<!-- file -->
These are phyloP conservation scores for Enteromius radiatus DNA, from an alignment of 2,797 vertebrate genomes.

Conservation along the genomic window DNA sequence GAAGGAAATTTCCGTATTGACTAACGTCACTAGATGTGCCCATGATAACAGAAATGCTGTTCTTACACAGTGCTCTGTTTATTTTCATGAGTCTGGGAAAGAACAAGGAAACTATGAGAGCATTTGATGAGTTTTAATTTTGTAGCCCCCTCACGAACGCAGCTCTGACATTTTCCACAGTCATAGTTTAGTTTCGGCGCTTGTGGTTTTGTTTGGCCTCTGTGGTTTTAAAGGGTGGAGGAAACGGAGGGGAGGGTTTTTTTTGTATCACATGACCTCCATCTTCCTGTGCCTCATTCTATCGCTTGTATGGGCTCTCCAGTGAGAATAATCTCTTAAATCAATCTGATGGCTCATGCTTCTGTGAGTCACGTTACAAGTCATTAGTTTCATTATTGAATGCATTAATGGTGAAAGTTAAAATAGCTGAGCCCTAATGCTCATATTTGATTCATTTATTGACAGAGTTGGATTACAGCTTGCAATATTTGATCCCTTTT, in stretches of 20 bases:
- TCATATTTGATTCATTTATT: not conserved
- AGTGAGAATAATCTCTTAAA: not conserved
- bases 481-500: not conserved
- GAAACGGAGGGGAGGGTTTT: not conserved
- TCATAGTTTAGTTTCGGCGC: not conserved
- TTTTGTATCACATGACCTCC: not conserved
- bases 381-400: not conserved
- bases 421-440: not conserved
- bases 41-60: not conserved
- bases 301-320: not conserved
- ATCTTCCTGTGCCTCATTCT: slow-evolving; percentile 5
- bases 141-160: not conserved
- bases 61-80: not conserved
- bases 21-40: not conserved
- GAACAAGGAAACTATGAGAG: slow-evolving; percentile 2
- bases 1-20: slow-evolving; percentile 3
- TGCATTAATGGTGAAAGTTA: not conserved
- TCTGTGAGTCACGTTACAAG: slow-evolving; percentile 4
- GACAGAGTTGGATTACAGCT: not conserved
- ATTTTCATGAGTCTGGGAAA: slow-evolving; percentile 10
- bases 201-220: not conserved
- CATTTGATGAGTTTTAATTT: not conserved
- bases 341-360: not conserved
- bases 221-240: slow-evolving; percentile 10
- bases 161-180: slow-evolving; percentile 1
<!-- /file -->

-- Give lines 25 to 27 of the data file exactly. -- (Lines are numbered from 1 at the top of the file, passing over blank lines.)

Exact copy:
- bases 341-360: not conserved
- bases 221-240: slow-evolving; percentile 10
- bases 161-180: slow-evolving; percentile 1